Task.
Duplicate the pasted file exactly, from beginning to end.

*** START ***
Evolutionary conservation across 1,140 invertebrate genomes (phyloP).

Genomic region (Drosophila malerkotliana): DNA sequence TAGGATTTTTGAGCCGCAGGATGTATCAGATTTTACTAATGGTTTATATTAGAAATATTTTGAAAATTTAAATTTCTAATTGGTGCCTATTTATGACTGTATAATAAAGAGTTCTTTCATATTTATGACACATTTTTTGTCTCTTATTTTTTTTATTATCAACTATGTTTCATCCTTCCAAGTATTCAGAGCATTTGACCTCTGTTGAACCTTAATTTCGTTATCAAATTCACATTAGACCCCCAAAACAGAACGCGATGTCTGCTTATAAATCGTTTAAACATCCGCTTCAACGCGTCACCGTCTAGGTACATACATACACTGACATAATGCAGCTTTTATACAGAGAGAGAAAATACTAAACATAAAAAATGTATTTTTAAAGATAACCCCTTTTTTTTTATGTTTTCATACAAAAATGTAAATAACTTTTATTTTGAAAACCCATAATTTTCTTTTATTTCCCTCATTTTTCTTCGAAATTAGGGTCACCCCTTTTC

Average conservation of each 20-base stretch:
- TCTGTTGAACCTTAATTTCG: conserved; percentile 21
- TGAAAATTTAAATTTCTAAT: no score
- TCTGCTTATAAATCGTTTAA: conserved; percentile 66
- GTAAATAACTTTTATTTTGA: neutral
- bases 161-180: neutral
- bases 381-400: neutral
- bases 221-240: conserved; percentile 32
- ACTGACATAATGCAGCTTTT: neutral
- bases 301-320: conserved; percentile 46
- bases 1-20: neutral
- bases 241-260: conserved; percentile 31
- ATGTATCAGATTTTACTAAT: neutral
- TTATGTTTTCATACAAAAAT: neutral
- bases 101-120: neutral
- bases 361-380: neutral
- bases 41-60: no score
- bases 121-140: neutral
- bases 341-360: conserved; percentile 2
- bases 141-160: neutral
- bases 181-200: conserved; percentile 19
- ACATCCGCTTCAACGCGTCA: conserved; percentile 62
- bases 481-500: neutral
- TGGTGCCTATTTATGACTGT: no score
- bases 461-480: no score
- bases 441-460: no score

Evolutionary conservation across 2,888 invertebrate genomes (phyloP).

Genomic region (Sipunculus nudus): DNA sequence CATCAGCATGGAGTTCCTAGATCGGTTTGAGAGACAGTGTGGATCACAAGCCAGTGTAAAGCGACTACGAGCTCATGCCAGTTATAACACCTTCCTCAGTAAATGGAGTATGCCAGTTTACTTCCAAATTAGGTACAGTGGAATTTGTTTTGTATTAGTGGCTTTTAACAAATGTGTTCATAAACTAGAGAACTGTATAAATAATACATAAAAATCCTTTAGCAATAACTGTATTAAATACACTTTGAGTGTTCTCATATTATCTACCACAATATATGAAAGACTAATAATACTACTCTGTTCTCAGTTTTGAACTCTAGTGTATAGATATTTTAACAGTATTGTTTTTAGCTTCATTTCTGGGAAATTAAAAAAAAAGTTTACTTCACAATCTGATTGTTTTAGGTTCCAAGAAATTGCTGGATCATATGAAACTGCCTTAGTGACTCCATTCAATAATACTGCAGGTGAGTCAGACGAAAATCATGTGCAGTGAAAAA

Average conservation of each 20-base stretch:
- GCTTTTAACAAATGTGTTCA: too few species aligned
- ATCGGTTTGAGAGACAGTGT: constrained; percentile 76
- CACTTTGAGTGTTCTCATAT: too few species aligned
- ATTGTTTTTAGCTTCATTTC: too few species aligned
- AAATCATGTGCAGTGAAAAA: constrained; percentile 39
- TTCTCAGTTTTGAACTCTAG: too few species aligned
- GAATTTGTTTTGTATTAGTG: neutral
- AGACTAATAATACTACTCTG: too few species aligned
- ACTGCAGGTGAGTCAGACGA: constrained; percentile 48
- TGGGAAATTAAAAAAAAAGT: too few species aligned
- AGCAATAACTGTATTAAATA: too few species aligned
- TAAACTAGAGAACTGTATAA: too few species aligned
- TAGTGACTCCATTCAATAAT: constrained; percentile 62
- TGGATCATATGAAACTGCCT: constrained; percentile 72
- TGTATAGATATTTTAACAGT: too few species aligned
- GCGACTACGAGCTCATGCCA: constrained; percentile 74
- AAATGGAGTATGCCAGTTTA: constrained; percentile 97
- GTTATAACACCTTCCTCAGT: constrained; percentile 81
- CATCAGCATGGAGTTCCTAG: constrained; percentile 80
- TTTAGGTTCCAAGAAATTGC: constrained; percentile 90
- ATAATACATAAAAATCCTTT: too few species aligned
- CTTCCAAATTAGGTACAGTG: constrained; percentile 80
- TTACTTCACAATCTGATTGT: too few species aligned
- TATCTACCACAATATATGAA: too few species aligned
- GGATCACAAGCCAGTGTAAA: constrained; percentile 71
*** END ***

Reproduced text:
Evolutionary conservation across 1,140 invertebrate genomes (phyloP).

Genomic region (Drosophila malerkotliana): DNA sequence TAGGATTTTTGAGCCGCAGGATGTATCAGATTTTACTAATGGTTTATATTAGAAATATTTTGAAAATTTAAATTTCTAATTGGTGCCTATTTATGACTGTATAATAAAGAGTTCTTTCATATTTATGACACATTTTTTGTCTCTTATTTTTTTTATTATCAACTATGTTTCATCCTTCCAAGTATTCAGAGCATTTGACCTCTGTTGAACCTTAATTTCGTTATCAAATTCACATTAGACCCCCAAAACAGAACGCGATGTCTGCTTATAAATCGTTTAAACATCCGCTTCAACGCGTCACCGTCTAGGTACATACATACACTGACATAATGCAGCTTTTATACAGAGAGAGAAAATACTAAACATAAAAAATGTATTTTTAAAGATAACCCCTTTTTTTTTATGTTTTCATACAAAAATGTAAATAACTTTTATTTTGAAAACCCATAATTTTCTTTTATTTCCCTCATTTTTCTTCGAAATTAGGGTCACCCCTTTTC

Average conservation of each 20-base stretch:
- TCTGTTGAACCTTAATTTCG: conserved; percentile 21
- TGAAAATTTAAATTTCTAAT: no score
- TCTGCTTATAAATCGTTTAA: conserved; percentile 66
- GTAAATAACTTTTATTTTGA: neutral
- bases 161-180: neutral
- bases 381-400: neutral
- bases 221-240: conserved; percentile 32
- ACTGACATAATGCAGCTTTT: neutral
- bases 301-320: conserved; percentile 46
- bases 1-20: neutral
- bases 241-260: conserved; percentile 31
- ATGTATCAGATTTTACTAAT: neutral
- TTATGTTTTCATACAAAAAT: neutral
- bases 101-120: neutral
- bases 361-380: neutral
- bases 41-60: no score
- bases 121-140: neutral
- bases 341-360: conserved; percentile 2
- bases 141-160: neutral
- bases 181-200: conserved; percentile 19
- ACATCCGCTTCAACGCGTCA: conserved; percentile 62
- bases 481-500: neutral
- TGGTGCCTATTTATGACTGT: no score
- bases 461-480: no score
- bases 441-460: no score

Evolutionary conservation across 2,888 invertebrate genomes (phyloP).

Genomic region (Sipunculus nudus): DNA sequence CATCAGCATGGAGTTCCTAGATCGGTTTGAGAGACAGTGTGGATCACAAGCCAGTGTAAAGCGACTACGAGCTCATGCCAGTTATAACACCTTCCTCAGTAAATGGAGTATGCCAGTTTACTTCCAAATTAGGTACAGTGGAATTTGTTTTGTATTAGTGGCTTTTAACAAATGTGTTCATAAACTAGAGAACTGTATAAATAATACATAAAAATCCTTTAGCAATAACTGTATTAAATACACTTTGAGTGTTCTCATATTATCTACCACAATATATGAAAGACTAATAATACTACTCTGTTCTCAGTTTTGAACTCTAGTGTATAGATATTTTAACAGTATTGTTTTTAGCTTCATTTCTGGGAAATTAAAAAAAAAGTTTACTTCACAATCTGATTGTTTTAGGTTCCAAGAAATTGCTGGATCATATGAAACTGCCTTAGTGACTCCATTCAATAATACTGCAGGTGAGTCAGACGAAAATCATGTGCAGTGAAAAA

Average conservation of each 20-base stretch:
- GCTTTTAACAAATGTGTTCA: too few species aligned
- ATCGGTTTGAGAGACAGTGT: constrained; percentile 76
- CACTTTGAGTGTTCTCATAT: too few species aligned
- ATTGTTTTTAGCTTCATTTC: too few species aligned
- AAATCATGTGCAGTGAAAAA: constrained; percentile 39
- TTCTCAGTTTTGAACTCTAG: too few species aligned
- GAATTTGTTTTGTATTAGTG: neutral
- AGACTAATAATACTACTCTG: too few species aligned
- ACTGCAGGTGAGTCAGACGA: constrained; percentile 48
- TGGGAAATTAAAAAAAAAGT: too few species aligned
- AGCAATAACTGTATTAAATA: too few species aligned
- TAAACTAGAGAACTGTATAA: too few species aligned
- TAGTGACTCCATTCAATAAT: constrained; percentile 62
- TGGATCATATGAAACTGCCT: constrained; percentile 72
- TGTATAGATATTTTAACAGT: too few species aligned
- GCGACTACGAGCTCATGCCA: constrained; percentile 74
- AAATGGAGTATGCCAGTTTA: constrained; percentile 97
- GTTATAACACCTTCCTCAGT: constrained; percentile 81
- CATCAGCATGGAGTTCCTAG: constrained; percentile 80
- TTTAGGTTCCAAGAAATTGC: constrained; percentile 90
- ATAATACATAAAAATCCTTT: too few species aligned
- CTTCCAAATTAGGTACAGTG: constrained; percentile 80
- TTACTTCACAATCTGATTGT: too few species aligned
- TATCTACCACAATATATGAA: too few species aligned
- GGATCACAAGCCAGTGTAAA: constrained; percentile 71